Or alternately – “Understanding the true meaning of the phrase ‘blowing hot air’”
Catch up on the Pre-race and The Swim.
The bike course was what is called a lollipop, 11 miles out of town, two 47 mile loops, then the 11 miles back into town. Most of the bike was actually in Georgia, not TN, and oh yeah, this bike is 116 miles instead of the typical 112 miles of every single other Ironman triathlon. It was a little after 9am when I started on the bike. The ride out of town and into the first loop was not too bad, I kept up a decent pace and the temperature stayed down for the first hour or two although the sun was pretty strong (I was glad for that sunscreen.) I was almost to the town of Chickamauga when the top pro men lapped me. They were flying. I didn’t feel like I was doing that bad though, cruising up the hills fairly easily and keeping a good cadence in the aero position.
About 40 to 50 miles in I noticed that my big toes were feeling crammed and the bottoms of my feet were hurting a bit. I focused as much as I could away from that pain. I made sure to eat a piece of bar and a gummy or two every 30-45 minutes, plus tried to drink a bottle of water, Skratch, or Gatorade endurance every hour. This plan seemed to really work out for me and set me up for feeling pretty fueled to start the run. Really that first lap I was only worried about how my feet were holding up. After going through the town of Chickamauga and hearing tons of cowbells and cheering from spectators, I saw Mike and my parents pulled over on a random stretch of road. It turns out that they got lost, but ended up in a decent enough spot to cheer me on, and Julie before me. The energy I got from seeing them and all the cheers of Chickamauga carried me through the rest of the lap, 58 miles, halfway through the race, but then I hit lap two.
The second lap felt like a totally different course. The headwind made it feel like I wasn’t making any forward progress whatsoever. What were nice rolling hills on the first lap now felt like oppressive waves of asphalt controlled by some ancient Greek God who didn’t want us to make any forward progress. The headwind was warm, seriously, these ancient Greek Gods were blowing warm air at us and any puffs of clouds in the sky were no where near close enough to the sun to give us any relief. My pace slowed down by almost 3 miles per hour on this second loop. The only good part of this section was that it made me forget about the pain in my toes and feet. All I could do was focus on the miles ticking off of my bike computer’s odometer.
Actually they weren’t miles, they were kilometers because I have never figured out how to get my bike computer from km to miles, but I knew that 116 miles converted to 186.6 kilometers (having to do mental math helps me keep my mind occupied so sometimes I like that I have to do conversions in my head.) Speaking of my mental state, about this time I started thinking about that town that I would eventually get to (Chickamauga,) except that I couldn’t remember the name of it. This is when I really started to focus on my hydration and nutrition, knowing that cognition is the first thing to go when heat and de-hydration gets to me.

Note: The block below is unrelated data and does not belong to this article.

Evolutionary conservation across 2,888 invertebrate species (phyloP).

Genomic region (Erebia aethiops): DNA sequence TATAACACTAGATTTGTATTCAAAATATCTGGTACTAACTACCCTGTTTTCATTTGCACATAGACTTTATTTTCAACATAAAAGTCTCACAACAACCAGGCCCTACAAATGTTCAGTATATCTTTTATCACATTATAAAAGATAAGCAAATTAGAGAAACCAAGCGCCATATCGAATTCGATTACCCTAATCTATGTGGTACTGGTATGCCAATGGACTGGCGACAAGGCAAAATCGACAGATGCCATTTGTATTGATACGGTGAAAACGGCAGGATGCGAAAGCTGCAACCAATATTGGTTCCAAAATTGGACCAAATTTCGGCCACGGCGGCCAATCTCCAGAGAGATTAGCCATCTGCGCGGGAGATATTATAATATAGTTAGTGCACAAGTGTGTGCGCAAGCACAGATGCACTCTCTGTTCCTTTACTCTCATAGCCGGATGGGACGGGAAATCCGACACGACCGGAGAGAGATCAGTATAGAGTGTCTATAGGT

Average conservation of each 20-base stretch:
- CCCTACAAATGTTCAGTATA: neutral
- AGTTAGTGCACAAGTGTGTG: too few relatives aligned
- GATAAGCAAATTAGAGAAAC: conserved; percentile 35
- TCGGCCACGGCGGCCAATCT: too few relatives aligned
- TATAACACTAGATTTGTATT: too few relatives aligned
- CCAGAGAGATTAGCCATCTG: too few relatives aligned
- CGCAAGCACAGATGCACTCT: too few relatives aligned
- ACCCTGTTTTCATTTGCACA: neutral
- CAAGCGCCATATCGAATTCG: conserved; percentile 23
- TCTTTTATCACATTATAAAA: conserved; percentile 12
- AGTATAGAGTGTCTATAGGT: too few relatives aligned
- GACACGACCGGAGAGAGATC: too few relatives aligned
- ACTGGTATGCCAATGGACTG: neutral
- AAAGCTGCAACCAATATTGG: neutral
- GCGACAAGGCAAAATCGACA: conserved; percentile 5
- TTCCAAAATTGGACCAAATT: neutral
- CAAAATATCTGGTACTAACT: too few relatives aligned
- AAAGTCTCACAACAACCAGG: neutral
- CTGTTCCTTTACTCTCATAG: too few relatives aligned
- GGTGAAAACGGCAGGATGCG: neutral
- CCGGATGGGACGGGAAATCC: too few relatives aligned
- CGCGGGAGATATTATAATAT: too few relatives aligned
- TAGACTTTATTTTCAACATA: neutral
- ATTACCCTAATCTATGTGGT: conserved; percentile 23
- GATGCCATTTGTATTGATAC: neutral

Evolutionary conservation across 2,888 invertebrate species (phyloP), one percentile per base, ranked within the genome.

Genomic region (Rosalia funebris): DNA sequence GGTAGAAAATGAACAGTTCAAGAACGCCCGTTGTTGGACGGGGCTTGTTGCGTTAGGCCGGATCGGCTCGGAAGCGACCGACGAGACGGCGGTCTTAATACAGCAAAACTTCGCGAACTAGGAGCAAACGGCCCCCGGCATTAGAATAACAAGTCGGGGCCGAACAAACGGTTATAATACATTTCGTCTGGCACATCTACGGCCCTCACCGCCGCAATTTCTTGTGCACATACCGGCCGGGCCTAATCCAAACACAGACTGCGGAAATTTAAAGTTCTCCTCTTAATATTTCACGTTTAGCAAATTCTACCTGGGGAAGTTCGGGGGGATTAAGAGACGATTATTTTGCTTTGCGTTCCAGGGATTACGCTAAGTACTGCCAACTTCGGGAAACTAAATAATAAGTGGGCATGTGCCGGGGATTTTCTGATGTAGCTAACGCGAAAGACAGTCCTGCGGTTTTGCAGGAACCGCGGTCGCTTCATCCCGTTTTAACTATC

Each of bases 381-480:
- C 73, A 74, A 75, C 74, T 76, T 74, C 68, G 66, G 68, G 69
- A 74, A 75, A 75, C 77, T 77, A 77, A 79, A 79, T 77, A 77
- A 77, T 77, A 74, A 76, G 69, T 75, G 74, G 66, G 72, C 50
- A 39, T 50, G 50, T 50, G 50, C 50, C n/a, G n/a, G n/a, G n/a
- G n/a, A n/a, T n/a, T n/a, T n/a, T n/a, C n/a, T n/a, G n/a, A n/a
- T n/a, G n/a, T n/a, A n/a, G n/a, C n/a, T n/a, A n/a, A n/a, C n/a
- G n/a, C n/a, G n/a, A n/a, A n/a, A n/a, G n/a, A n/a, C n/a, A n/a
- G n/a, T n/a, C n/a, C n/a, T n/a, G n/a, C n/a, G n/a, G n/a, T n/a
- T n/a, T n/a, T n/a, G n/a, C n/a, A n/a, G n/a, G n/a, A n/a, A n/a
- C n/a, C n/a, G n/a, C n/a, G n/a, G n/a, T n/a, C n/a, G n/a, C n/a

Being over 100km meant that I could mentally start to count down instead of up, which helped my mental state. Somewhere along the way I remembered the name of the town and got out of the hot-air headwind’s stream. I also noticed that while I was struggling with the heat, others appeared to be struggling more. A lot of bikes were crowded around the aid stations – to the point of danger – and I had to take a wide berth after exchanging bottles. I just pedaled left, right, left, right, and focused on nutrition and cadence, trying not to focus on my feet, toes, and now crotch hurting. I never got off my bike, fearing that if I did, I wouldn’t want to get back on it. I finally passed through Chickamauga again and my cheering squad was there! I assumed that they wouldn’t stick around but then I heard my dad ask “Is that Lizzie?” and I just automatically responded with a yell of “yeah!” I don’t think I even got out of my aero bars!
The last 11 miles back into Chattanooga were tough. The term “pain cave” aptly applied during these miles. My feet and crotch hurt so bad that every time I went over bumps like railroad tracks (which there were three of during this stretch) I literally cried out loud. I was coaxing my bike not to get a mechanical issue while at the same time cursing her. I willed her to get to the transition while vowing not to ride her again for months. It worked. I biked right up to the dismount line, happily got off of my bike, handed her to a volunteer and leaned over to undo my shoes and rip them from my feet. I had never biked for 116 miles before this moment, I had never biked more than 60 miles without getting off of my bike before. I had never wanted a crisp, cold beer in a frosty mug more than at that moment.
Gingerly, I walked to pick up my run transition bag. A volunteer asked it I wanted water poured over my head. I nodded yes vigorously and put my shoes in one hand and my helmet in another. He wrung out a towel over my head and cool salt water coated my head, face and neck. Wait, salt water? It took a moment before the realization hit that it was fresh water, I was tasting my body’s salt that was now streaming into my eyes and mouth.
Almost to the changing tent I heard my dad shout out and ask how I was feeling, I responded “You’re not allowed to ask me that!” In the changing tent I pulled out both pairs of running shoes and put one on each foot to test which one felt better. Neither felt good, but my old Inov8’s felt better so I went with those. I put on my race belt, my Tufts Marathon Team cap, and was able to run out of the changing tent, out of transition and onto the run course.
The story continues in part 3, The Run, or alternately – “Seeing all kinds of carnage and embracing the marathon shuffle”